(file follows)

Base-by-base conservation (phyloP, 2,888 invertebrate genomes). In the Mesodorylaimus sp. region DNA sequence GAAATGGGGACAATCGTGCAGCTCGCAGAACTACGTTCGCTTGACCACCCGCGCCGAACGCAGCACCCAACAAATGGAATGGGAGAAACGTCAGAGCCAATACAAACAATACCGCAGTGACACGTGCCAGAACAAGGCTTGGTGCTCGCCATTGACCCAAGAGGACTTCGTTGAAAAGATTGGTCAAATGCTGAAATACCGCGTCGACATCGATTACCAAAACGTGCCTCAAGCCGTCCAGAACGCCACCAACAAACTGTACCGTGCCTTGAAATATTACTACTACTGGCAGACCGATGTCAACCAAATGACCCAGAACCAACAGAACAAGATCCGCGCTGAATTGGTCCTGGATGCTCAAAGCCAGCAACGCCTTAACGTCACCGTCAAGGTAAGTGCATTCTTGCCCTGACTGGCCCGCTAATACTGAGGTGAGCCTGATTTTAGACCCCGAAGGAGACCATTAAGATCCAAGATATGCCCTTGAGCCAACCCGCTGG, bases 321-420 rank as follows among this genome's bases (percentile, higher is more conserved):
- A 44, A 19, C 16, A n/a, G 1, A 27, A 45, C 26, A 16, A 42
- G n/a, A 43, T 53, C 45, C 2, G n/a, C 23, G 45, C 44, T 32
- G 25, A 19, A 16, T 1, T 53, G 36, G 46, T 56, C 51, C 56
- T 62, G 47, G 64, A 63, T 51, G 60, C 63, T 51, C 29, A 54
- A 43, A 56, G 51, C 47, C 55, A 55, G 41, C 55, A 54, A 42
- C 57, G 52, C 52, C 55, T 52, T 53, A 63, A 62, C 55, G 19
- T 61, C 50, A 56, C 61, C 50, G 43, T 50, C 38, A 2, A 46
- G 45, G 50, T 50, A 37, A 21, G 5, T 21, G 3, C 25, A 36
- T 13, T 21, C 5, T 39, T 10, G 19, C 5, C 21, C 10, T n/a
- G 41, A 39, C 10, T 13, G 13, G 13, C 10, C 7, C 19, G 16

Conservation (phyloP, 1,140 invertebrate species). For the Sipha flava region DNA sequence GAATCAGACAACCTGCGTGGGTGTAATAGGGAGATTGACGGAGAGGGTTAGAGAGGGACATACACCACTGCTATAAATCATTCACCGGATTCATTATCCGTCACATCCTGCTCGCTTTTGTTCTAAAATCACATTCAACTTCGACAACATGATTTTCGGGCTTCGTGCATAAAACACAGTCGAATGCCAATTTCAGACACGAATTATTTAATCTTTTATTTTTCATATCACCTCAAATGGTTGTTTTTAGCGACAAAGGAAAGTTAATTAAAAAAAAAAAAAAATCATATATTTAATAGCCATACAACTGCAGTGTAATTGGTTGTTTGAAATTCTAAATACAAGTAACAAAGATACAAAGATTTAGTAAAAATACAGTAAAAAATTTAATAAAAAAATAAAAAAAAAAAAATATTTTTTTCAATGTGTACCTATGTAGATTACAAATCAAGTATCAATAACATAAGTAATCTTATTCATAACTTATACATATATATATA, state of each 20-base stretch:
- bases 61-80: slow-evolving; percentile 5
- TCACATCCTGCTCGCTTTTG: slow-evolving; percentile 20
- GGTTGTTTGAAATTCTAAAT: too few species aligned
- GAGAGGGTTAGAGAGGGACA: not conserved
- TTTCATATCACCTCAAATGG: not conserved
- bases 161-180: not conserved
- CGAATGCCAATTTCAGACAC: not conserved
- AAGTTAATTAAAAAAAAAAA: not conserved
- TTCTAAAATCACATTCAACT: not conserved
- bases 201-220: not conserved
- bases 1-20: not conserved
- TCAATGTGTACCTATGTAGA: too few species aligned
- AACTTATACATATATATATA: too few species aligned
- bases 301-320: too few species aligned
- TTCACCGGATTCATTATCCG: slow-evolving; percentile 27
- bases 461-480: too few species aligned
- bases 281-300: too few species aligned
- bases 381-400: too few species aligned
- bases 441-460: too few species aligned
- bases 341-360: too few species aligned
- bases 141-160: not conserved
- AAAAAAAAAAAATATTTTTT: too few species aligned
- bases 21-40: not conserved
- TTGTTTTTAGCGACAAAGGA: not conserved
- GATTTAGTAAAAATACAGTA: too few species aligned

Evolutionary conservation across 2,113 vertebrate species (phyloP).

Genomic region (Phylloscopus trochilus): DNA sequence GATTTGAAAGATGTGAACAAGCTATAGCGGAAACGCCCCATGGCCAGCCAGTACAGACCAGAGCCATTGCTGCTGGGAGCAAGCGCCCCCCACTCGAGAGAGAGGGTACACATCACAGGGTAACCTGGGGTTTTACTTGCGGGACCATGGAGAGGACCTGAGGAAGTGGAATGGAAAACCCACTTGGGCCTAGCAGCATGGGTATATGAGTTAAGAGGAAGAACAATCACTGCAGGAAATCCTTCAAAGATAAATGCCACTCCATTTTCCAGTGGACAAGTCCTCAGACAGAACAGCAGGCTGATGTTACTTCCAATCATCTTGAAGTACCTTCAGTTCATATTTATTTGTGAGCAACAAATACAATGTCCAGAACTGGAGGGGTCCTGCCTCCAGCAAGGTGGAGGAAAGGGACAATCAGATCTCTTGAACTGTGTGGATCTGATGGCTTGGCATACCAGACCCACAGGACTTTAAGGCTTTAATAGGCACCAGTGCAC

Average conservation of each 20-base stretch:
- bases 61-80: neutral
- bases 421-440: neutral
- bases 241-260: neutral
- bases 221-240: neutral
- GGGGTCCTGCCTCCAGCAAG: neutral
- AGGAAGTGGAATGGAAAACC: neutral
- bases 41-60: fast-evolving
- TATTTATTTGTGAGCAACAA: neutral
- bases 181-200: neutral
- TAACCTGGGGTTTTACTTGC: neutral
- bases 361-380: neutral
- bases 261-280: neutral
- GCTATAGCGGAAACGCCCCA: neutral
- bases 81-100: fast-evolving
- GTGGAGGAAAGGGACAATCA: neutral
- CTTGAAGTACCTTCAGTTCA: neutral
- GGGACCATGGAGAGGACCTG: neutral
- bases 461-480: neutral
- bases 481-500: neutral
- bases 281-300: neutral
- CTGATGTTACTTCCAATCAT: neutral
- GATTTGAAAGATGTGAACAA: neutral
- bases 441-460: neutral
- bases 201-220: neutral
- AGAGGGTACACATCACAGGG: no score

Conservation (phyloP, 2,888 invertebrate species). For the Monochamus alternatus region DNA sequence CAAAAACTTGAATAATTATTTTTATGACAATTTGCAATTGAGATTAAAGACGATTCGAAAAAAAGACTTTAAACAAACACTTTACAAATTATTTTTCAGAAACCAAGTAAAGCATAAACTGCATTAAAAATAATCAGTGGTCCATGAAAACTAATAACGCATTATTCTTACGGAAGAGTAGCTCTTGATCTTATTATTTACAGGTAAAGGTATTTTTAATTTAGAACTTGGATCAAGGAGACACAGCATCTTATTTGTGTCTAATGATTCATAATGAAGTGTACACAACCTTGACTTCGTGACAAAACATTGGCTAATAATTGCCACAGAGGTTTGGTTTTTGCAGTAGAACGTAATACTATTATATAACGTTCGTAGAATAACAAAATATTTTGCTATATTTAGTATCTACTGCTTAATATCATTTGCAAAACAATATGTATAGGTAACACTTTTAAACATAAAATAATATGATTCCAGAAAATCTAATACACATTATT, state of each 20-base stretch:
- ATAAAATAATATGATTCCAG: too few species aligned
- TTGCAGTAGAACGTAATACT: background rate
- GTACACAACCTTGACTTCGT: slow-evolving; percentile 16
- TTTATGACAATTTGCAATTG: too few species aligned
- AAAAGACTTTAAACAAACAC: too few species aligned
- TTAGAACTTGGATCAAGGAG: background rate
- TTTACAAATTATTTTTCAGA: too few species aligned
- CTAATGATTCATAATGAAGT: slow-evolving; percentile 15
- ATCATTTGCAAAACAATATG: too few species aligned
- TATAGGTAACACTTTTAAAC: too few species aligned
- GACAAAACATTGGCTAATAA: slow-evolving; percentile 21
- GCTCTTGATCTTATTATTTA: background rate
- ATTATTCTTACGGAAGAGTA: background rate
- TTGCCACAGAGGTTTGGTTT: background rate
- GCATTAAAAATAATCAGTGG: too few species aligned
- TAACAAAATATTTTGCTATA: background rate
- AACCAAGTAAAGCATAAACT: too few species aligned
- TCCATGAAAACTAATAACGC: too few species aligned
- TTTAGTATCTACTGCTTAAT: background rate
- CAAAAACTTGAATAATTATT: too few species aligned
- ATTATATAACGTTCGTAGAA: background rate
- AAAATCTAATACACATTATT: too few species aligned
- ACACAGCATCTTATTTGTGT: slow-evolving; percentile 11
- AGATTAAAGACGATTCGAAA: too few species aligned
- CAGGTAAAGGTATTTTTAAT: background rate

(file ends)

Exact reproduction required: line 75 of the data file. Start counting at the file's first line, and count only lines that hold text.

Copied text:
- ATCATTTGCAAAACAATATG: too few species aligned